The European Commission is facing a second court challenge for allowing a Canadian company to sell two dangerous chemicals used for road markings and painting industrial machines in the EU.
Environmental lawyers ClientEarth, the European Environmental Bureau (EEB), the International Chemical Secretariat (ChemSec) and International POPs Elimination Network (IPEN) are taking the European Commission to court after it refused to withdraw an EU-wide permit allowing the use of lead chromate pigments.
Lead exposure can damage children’s brain development and harm the nervous system while chromium can cause lung tumours in people and animals. That is why lead chromate cannot be used in the EU any more unless a company obtains an authorisation. Authorisation can only be granted if the company shows that the risk is adequately controlled or that no safer alternatives are available. In this case, none of these conditions were met.
To date, the European Chemical Agency has received 380 notifications of companies declaring the use of lead chromate pigments in the EU since this authorisation. This is hindering the use of safer alternatives EU companies have invested in. Many companies have also already declared their intention to export these hazardous products to poorly regulated markets outside the EU.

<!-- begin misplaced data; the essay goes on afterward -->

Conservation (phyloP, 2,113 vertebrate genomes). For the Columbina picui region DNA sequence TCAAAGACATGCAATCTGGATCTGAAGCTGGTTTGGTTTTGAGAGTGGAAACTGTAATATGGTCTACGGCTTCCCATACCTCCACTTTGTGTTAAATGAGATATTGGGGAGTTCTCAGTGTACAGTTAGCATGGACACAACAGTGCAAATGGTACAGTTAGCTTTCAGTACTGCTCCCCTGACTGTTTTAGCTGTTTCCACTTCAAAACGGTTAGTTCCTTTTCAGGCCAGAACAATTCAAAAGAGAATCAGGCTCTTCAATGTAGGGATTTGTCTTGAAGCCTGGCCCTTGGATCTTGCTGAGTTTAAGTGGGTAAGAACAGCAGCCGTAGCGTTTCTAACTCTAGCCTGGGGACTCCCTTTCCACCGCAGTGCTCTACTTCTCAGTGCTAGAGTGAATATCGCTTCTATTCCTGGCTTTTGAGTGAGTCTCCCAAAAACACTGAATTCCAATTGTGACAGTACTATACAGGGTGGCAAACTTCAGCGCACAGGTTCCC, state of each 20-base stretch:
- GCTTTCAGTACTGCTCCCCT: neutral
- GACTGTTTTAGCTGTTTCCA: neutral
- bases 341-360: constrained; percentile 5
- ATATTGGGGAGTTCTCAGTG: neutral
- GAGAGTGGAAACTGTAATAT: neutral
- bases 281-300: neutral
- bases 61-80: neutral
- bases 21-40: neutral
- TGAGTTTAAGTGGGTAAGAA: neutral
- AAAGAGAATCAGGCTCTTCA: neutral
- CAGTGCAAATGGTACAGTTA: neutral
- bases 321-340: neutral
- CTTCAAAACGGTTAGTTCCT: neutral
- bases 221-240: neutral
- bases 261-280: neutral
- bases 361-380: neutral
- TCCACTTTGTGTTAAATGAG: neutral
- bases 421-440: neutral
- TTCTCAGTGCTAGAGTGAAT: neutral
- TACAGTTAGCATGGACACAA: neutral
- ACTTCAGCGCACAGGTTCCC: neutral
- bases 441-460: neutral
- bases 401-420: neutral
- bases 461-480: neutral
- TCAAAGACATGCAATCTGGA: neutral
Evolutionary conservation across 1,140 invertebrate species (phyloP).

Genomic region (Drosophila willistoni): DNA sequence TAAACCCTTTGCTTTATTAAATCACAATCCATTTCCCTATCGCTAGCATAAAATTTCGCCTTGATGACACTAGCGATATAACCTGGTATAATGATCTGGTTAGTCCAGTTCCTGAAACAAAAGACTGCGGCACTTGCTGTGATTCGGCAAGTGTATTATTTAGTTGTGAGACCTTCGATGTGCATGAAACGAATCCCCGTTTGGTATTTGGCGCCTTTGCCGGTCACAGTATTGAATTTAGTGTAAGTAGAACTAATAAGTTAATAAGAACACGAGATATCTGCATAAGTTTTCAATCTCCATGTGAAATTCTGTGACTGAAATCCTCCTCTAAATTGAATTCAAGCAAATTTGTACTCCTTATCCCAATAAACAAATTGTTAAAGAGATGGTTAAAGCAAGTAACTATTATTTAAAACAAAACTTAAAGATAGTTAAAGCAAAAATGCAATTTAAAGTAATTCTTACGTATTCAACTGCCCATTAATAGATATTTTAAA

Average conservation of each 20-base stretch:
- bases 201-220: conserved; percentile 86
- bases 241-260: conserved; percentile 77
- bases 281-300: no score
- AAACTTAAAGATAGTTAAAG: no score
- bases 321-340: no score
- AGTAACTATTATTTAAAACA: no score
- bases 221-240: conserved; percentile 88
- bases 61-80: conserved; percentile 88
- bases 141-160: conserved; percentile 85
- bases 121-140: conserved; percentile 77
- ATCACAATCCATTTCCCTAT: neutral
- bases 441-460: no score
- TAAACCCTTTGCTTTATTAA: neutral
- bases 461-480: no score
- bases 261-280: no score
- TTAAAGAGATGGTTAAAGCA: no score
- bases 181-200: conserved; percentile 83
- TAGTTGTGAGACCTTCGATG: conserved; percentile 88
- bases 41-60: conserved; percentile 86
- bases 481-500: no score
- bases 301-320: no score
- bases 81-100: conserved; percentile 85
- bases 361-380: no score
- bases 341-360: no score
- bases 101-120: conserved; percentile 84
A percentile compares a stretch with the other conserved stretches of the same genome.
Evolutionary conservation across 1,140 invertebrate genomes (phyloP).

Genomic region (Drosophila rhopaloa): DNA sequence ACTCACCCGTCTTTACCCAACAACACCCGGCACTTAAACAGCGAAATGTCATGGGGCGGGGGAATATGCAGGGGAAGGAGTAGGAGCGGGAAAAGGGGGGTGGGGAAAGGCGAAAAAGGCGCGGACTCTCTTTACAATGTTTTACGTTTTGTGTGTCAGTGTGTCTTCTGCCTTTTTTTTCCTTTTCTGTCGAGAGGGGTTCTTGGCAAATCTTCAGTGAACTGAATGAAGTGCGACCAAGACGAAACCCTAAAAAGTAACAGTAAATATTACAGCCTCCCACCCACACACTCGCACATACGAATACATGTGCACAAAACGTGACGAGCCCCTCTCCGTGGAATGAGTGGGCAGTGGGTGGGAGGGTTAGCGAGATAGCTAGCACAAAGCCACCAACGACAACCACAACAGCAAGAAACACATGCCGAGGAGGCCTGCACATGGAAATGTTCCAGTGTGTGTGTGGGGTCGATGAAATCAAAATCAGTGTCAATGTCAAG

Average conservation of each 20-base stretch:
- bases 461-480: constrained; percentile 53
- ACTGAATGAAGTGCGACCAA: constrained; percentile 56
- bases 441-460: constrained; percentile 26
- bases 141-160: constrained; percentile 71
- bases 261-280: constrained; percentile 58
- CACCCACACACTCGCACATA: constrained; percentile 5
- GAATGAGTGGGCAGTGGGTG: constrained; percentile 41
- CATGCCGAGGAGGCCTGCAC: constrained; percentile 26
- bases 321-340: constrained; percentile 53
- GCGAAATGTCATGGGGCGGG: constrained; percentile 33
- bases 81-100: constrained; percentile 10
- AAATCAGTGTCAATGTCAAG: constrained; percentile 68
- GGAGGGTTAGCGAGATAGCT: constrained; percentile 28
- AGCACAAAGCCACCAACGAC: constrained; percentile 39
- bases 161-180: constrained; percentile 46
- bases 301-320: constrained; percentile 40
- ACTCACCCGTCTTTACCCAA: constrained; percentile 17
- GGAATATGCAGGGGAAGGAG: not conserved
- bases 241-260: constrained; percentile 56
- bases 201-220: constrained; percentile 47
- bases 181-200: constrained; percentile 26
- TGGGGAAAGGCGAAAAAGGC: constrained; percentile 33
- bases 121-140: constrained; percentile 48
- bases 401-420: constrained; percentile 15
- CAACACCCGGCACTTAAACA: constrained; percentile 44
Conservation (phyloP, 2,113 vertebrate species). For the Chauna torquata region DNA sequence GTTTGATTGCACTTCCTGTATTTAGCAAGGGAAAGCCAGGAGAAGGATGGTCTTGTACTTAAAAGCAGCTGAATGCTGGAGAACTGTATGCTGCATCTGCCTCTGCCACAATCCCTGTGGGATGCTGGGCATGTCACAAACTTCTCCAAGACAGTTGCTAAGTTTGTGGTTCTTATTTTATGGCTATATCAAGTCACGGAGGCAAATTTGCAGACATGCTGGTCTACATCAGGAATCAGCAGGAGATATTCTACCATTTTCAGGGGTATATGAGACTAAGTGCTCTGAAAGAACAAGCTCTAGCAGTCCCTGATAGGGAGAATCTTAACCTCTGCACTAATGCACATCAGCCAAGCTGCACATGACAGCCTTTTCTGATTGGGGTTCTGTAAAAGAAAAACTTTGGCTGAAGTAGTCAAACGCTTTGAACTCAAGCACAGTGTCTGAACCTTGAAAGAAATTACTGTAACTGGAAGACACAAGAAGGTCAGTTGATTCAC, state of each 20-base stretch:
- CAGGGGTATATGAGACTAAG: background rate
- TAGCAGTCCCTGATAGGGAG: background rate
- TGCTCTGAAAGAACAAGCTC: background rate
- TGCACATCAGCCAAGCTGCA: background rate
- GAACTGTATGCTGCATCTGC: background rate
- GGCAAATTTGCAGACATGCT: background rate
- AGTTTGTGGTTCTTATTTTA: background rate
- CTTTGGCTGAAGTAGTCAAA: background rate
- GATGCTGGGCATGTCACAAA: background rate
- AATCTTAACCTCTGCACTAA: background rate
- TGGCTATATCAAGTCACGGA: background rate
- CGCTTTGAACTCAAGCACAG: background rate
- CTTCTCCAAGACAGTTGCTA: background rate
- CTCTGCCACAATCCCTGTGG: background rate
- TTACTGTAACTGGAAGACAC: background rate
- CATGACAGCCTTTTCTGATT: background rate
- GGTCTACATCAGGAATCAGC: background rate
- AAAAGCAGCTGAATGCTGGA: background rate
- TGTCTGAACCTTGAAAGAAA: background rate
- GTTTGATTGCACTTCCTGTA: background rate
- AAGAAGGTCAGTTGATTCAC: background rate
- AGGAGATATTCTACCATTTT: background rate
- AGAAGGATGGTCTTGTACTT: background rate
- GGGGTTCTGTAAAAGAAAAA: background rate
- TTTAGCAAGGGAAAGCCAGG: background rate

In October 2016, ClientEarth, EEB, ChemSec and IPEN requested the Commission reconsider this authorisation. In May this year, the Commission rejected this request so the coalition is now bringing the case before the EU court.
The campaigners said: “The Commission’s insistence on keeping this chemical authorisation while recognising its flaws shows a complete lack of respect for EU regulation, as well as a complete disregard for the EU’s international commitment to eliminate lead in paint.
“The Commission had clear evidence showing the availability of alternatives but granted the authorisation anyway. We are asking the Court to put the authorisation process back on track.”
Lead chromate pigments for road markings have not been used by many EU countries for years. Alternatives do exist and other major companies are using them. Businesses investing in safer products should not be undercut by those that do not.
The Commission recognised that Dominion Colour Corporation failed to show that – for all the uses covered in the authorisation – lead chromate could not be replaced by safer alternatives. Despite this, the Commission chose to favour this backward-looking company over innovative companies that have invested in safer alternatives.
This is unacceptable and sets a reckless precedent for the future of the authorisation process under EU chemicals legislation.
In November last year, Sweden took the Commission to the EU Court over the same permit, after ClientEarth, EEB, ChemSec and IPEN submitted their request for review to the Commission. Lead chromate pigments have not been used in Sweden for 30 years. Roads and professional vehicles are still painted with sufficiently bright colours in this Nordic country.